--> --> ABSTRACT: Gravity and Aeromagnetic Interpretation in Northwestern Wyoming Basins, by Dolores M. Kulik; #91002 (1990).

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ABSTRACT: Gravity and Aeromagnetic Interpretation in Northwestern Wyoming Basins

Dolores M. Kulik

Detailed gravity and regional aeromagnetic data are used to interpret subsurface structures in northwestern Wyoming. Gravity and magnetic gradients are used to infer the continuation of the bounding fault on the eastern flank of the Big Horn basin where it is concealed by basin deposits. A high gravity anomaly indicates that high-density basement rocks or Paleozoic sedimentary rocks in an upwarp or fault splay extend into the southeastern part of the basin. The mapped axis of the basin diverges from the low gravity axis in the southern part of the basin. The data indicate that the structurally deepest part of the basin lies near the bounding Oregon basin fault and that low-density sedimentary rocks extend beneath the fault. The divergence of the surface and gravity axes s ggests that the basin axis migrated basinward with time and affected facies distribution and stratigraphic thicknesses. Gravity and magnetic data indicate the east-west-trending faults are present in the subsurface in the south-central part of the basin. A major gravity low is modeled by a sedimentary basin beneath the Absaroka volcanic rocks in the northwestern corner of Wyoming. The low correlates with the surface distribution of low-density volcanic rocks and is augmented by them; however, magnetic data show characteristic high-amplitude anomalies only over the volcanic rocks north of the South Fork of the ShoShone River. South of the river the magnetic values are flat where volcanic rocks are thin, over sedimentary rocks of the Box Creek downwarp, in the area of the Fish Lake and Win River basins, and in the area of the gravity minimum. This suggests that the volcanic rocks may also be thin over the gravity low and may be underlain by sedimentary rocks.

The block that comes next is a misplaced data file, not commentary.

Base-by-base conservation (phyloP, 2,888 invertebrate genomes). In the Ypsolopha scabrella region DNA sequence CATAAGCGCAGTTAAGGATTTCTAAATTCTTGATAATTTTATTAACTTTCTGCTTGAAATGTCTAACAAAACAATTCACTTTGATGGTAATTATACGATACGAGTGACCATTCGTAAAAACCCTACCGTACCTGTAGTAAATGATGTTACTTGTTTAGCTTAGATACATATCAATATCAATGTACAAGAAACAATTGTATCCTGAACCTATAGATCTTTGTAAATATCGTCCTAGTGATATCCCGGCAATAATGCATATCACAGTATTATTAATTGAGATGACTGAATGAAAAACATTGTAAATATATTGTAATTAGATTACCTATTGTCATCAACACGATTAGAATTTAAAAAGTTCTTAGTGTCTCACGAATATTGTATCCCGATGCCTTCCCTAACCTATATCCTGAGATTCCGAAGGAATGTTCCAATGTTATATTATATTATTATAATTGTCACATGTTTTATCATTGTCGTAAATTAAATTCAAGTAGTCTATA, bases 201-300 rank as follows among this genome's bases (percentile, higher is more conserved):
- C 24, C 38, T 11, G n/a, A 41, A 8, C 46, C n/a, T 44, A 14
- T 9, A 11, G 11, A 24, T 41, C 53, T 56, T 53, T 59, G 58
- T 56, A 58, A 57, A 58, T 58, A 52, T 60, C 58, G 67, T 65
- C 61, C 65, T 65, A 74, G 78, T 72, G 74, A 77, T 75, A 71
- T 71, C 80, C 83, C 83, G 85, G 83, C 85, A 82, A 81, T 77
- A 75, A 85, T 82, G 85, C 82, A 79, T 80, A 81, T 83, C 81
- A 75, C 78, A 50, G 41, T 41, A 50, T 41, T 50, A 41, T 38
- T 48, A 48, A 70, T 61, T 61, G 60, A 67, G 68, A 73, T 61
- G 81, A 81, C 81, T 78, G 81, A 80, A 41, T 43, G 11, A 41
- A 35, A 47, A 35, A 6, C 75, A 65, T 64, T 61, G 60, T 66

AAPG Search and Discovery Article #91002©1990 AAPG Rocky Mountain Section Meeting, Denver, Colorado, September 16-19, 1990